Memoir of a PILGRIMAGE FOR EIGHT
Let me give you an idea of a typical day.
Rise early. The earlier the better because you want to put some miles behind you before the sun gets too high. Wash up. Eat breakfast. Sort your lunch for that day, usually sandwiches and fruit. On a lucky day, the cooks will have purchased tins of sardines with various sauces. Water. Do not forget to take water, though if you do, cemeteries often have spigots with potable water. Keep an eye out.
Pack your day bag. Don’t forget your map, which you should have prepared the night before. Don’t be one of those pilgrims who waits until that morning to prepare the day’s map. Be sure to bring your rain gear, hat, and walking stick. Bring your journal if you’re journaling and remember your fully-charged cell phone, which you will need when you have to call the support team to tell them you’re lost.
“Never say you are lost,” the support team will tell you. “You are geographically embarrassed.” This is meant to make you feel better.
Attend Mass, which will be over by the departure time of 7am. Look around and see that there are only two or three of you besides the priest. Oh, well.
Pack your sleeping bag and other kit and leave these next to the entry of the lodging. On this particular morning, you are being driven to the starting point at the edge of a forest. Do not be late or your lateness will cause everyone else to get a late start.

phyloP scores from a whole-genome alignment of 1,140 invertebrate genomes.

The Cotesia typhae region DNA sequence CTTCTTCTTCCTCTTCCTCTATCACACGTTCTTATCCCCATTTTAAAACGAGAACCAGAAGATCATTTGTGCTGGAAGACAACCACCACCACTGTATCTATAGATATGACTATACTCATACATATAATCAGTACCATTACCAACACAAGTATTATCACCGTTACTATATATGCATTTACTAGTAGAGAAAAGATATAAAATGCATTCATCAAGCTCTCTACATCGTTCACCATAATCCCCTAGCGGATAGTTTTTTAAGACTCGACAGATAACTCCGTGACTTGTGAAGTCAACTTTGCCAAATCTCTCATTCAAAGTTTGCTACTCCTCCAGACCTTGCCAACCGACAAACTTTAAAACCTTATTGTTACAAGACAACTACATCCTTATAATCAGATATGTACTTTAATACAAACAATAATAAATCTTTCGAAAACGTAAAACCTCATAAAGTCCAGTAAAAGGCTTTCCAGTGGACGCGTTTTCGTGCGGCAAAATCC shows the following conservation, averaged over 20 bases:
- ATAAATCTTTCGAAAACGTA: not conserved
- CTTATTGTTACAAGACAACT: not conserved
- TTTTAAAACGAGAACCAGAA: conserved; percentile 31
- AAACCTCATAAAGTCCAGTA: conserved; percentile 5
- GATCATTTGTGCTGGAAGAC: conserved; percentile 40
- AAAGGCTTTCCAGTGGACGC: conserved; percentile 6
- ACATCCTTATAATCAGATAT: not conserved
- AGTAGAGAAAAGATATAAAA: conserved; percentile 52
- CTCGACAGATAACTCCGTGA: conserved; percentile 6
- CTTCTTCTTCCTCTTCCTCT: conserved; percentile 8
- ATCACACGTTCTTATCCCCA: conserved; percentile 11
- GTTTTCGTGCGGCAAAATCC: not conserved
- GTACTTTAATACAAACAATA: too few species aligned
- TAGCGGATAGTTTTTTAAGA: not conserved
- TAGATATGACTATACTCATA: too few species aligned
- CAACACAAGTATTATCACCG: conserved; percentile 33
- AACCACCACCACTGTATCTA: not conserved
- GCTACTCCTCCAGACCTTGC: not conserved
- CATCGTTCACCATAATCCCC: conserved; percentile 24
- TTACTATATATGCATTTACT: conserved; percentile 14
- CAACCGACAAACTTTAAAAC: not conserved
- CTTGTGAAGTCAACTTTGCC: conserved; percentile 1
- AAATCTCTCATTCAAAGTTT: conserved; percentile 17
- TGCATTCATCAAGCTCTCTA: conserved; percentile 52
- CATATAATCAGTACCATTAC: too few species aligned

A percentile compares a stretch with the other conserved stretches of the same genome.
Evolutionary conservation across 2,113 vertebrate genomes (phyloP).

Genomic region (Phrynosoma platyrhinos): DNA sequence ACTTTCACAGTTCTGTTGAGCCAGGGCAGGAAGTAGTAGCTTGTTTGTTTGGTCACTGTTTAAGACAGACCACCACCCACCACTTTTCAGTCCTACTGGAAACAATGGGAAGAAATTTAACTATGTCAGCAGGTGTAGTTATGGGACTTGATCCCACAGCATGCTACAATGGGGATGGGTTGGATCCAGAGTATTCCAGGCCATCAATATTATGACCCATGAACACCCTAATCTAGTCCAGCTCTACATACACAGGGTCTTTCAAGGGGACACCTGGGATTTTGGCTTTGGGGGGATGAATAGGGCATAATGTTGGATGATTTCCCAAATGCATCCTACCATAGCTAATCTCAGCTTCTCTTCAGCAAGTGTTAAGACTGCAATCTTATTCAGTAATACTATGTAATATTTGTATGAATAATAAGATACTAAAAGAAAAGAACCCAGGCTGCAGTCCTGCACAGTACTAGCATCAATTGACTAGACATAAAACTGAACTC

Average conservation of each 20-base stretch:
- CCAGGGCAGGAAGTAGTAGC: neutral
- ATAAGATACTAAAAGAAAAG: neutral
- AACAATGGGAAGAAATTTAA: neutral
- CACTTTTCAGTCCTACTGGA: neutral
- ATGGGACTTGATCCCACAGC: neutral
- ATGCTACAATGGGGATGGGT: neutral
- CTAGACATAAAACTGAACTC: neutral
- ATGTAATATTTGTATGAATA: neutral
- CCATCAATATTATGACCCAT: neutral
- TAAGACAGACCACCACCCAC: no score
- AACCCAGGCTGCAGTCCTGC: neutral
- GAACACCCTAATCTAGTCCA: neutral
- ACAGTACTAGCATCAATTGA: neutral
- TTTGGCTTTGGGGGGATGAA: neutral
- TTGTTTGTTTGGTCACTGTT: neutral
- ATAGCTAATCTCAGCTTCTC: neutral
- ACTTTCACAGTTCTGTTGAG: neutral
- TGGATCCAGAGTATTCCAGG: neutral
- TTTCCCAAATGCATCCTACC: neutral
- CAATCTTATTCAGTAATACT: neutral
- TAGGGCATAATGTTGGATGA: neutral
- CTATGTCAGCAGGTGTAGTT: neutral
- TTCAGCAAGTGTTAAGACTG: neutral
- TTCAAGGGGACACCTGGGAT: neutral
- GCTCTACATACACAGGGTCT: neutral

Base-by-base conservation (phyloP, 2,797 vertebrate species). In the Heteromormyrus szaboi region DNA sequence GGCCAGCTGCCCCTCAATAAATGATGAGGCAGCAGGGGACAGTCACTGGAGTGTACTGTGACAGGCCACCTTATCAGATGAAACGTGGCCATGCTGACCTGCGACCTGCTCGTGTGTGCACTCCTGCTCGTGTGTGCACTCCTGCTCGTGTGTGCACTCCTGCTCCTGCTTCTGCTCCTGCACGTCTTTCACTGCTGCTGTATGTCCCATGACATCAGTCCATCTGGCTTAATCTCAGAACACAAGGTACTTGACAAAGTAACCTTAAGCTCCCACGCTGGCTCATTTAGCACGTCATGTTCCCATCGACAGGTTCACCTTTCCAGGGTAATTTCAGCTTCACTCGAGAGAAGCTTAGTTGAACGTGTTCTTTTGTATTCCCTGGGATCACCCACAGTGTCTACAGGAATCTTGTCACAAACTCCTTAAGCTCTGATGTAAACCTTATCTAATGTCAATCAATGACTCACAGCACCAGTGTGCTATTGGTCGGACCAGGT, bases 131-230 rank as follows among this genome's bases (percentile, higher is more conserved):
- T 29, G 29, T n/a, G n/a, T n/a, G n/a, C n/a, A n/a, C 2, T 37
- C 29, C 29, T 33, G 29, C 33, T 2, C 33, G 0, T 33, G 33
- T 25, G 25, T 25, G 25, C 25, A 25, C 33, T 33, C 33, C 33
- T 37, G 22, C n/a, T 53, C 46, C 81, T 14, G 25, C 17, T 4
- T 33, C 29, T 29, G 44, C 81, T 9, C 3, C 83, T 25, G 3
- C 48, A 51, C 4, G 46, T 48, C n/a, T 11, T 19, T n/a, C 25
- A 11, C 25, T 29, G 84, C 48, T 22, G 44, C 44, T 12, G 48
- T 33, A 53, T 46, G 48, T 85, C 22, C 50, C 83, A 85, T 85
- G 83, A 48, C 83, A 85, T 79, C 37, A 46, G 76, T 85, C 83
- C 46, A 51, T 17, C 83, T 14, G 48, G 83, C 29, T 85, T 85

Start out as a group. Look at your maps. You did remember to bring your map, didn’t you? Review any peculiarities of the route. Review the meeting point, sometimes called the RV or rendezvous point. Note the pick-up time. Have you packed enough water?
The group departs. Within minutes, the fast walkers have disappeared from view. You are a slow walker and you’ve learned not to be bothered by this. Set your own pace. Appreciate the sights and sounds of wherever you are. Be present. You are not in the middle of whatever soul-crushing job you perform to pay the rent. You are on a pilgrimage: a beautiful, difficult, sweaty, but ultimately spiritually regenerating pilgrimage. Relish it!
Enjoy the company of the other walkers who have agreed to walk with you, at least for a while. Have lunch whenever you get hungry, preferably on the banks of a river, or on the seashore, or in the shade of a parish churchyard.
Continue your walk and try to take in everything. Or take in nothing. Sometimes zoning out is just the ticket. Arrive on time at the RV point. Even though you’re the slowest walker, you are not the last one to arrive because someone didn’t bring their map and got lost. Board the van and enjoy a brief bit of air conditioning as you’re driven to the new lodging for that night.